International Journal of Human Diversity and Evolution
Coverage: 1923-1941 (Vols. I-XIX) & 1962-2023 (Vols. 1-61)
ISSN 0323-1119 (Print)
ISSN 2570-9127 (Online)
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'Strouhal E, 2007: Anthropology of the Egyptian Nubian Men. Anthropologie (Brno) 45, 2-3: 105-245'.
In 1965 and 1967, two United Arab Republic - Czechoslovak expeditions examined 600 Egyptian Nubian men, 542 women and 1,744 children, i.e. almost 6% of inhabitants of Old Nubia who had been transferred from their native country to a former desert plain south of the South-Egyptian town of Kom Ombo. Main results were published in about 40 scientific reports, but a comprehensive monograph is still missing. The present report represents one of its basic parts, together with a report on women by F. H. Hussien, defended as a CSc. thesis in 1971. It deals with the original Lower Nubia, its geography, climate, settlement pattern, anthropological development and history of its population as well as with previous anthropological notions on living Nubians. Also the main features of the New Nubia are mentioned. The histories of negotiations with Egyptian authorities, a preparatory course at the Cairo University, both expeditions and their achievements have been outlined. The aims, programme and methods of research and investigation introduce chapters with results. The anamnestic data acquired from the probands included personal data, family structure with data on the number of wives and children and their mortality, birthplaces of the probands, seasonal periodicity of their birth and their health condition. Methods of popular medical treatment are described and the descent group concept is introduced. Anthropometric data divided into cephalometric, somatometric, body composition and functional features are presented for the three Egyptian Nubian ethnic groups and a small sample of the Ababda, the nomads of the Eastern Desert, gradually settling down in Egyptian Nubia. The same features have been analyzed also in four Kenuz, three Arab and five Fadidja village samples. Statistical significance of mutual differences has been tested and discussed. The ancient Arab custom of prevailing endogamous marriages caused in the Nubians an inbreeding depression, connected with delay in growth and development of young males as well as eruption of their third molars. Various dental morphological and orthodontic anomalies were found. Several changes of metric features were proved to affect the 56 to 78-year-old Nubians. Anthroposcopic parameters reflect the influence of dry and hot climate as well as the geographic position of Egyptian Nubia. Of its three ethnic groups, the Kenuz are physically more similar to the Fadidja than both these groups to Nubian Arabs, who are the later immigrants. Egyptian Nubians retained, from the Neolithic times until now, their prevailing Caucasoid character in spite of their successful adaptation to the climate and an almost permanent Black Sudanese gene inflow. The ancient descent group concept still plays a role as an important social bond but creates no physical differences except for a few remnants between members of descent groups with names of Nubian, Arab and Turkish origins. On the other hand, distinctive features of the Sudanese Black Africans immigrated into the Fadidja territory survived. Sexual differentiation of the Nubian ethnic groups and their comparison with samples of North-East Africans close the present paper. The Fadidja are akin to the North Sudanese ethnic group of the Mahasi, which was proved to be physically close to them, while the Sudanese Arab tribe of the Rubatab showed some affinity to Nubian Arabs. From three Egyptians samples the one from Qift is the closest to all Nubian ethnic groups. The Nilotes and the Ethiopian nation of the Oromos are most distant.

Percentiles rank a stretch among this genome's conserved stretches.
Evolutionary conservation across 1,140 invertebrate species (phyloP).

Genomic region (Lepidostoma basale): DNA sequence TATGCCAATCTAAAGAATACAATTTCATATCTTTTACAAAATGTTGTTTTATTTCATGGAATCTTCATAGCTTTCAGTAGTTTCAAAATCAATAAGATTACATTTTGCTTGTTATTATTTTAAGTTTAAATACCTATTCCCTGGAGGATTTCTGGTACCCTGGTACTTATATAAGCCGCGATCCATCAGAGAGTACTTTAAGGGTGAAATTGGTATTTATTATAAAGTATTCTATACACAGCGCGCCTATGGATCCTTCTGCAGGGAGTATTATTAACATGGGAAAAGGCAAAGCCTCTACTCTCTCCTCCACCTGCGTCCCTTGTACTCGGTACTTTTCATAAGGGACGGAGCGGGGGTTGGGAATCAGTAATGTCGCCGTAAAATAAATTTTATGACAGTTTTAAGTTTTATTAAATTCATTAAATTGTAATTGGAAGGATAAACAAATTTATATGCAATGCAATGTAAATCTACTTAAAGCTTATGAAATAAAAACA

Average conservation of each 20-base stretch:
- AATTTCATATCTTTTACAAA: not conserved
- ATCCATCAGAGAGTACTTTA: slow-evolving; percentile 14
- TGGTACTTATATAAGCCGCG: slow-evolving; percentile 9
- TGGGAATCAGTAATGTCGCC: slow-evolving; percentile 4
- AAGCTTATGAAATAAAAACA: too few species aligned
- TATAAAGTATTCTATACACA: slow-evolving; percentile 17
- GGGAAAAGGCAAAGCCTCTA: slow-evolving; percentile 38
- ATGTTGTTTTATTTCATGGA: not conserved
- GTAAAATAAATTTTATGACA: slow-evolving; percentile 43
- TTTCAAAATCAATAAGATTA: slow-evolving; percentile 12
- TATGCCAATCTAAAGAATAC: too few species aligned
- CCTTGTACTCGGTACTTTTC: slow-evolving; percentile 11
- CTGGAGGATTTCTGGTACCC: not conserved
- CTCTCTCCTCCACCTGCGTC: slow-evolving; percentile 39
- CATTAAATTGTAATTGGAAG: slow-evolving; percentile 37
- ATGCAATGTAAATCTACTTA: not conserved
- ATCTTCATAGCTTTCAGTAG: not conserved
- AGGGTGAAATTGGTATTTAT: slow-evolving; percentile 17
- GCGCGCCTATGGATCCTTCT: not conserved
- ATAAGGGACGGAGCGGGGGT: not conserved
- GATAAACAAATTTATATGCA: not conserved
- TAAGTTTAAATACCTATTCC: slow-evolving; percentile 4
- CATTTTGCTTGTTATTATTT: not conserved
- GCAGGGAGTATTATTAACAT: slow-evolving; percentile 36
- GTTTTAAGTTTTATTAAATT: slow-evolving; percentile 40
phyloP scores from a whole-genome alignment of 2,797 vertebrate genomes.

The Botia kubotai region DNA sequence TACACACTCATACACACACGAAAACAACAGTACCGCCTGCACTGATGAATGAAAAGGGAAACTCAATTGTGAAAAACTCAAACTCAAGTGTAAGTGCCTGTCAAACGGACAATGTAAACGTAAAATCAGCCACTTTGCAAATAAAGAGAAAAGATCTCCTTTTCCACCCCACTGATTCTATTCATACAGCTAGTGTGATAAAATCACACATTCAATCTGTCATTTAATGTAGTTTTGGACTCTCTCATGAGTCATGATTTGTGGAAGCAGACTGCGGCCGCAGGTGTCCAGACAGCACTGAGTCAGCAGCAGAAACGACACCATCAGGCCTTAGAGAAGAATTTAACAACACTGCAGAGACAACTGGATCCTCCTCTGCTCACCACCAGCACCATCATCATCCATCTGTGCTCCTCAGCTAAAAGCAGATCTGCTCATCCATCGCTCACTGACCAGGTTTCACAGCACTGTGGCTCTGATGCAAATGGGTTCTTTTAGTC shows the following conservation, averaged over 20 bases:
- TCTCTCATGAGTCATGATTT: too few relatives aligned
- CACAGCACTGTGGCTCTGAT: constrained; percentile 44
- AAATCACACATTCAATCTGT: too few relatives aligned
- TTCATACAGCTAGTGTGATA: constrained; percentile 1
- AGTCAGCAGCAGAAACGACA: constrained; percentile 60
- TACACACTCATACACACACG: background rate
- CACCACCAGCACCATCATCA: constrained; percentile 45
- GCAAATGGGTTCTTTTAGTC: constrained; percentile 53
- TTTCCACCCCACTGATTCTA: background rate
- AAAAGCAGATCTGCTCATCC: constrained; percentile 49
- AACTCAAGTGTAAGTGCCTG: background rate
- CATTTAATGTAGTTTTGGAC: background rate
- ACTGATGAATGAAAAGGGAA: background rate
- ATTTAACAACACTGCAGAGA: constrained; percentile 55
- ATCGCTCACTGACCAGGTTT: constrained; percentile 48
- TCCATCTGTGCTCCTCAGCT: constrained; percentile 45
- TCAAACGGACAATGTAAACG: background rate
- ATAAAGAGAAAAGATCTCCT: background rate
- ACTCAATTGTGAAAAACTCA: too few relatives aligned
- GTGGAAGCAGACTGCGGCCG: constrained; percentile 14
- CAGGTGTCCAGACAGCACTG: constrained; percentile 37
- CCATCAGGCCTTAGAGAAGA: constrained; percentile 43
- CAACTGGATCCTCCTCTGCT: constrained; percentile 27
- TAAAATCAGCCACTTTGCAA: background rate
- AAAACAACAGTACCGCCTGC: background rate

Egyptian Nubians - Czechoslovak-United Arab Republic expeditions - Cultural and social anthropology - Anthropometry - Heterosis - Growth and development - Senile changes - Descent groups - Sudanese immigrants - Sexual dimorphism - Comparison with N.-E. African samples

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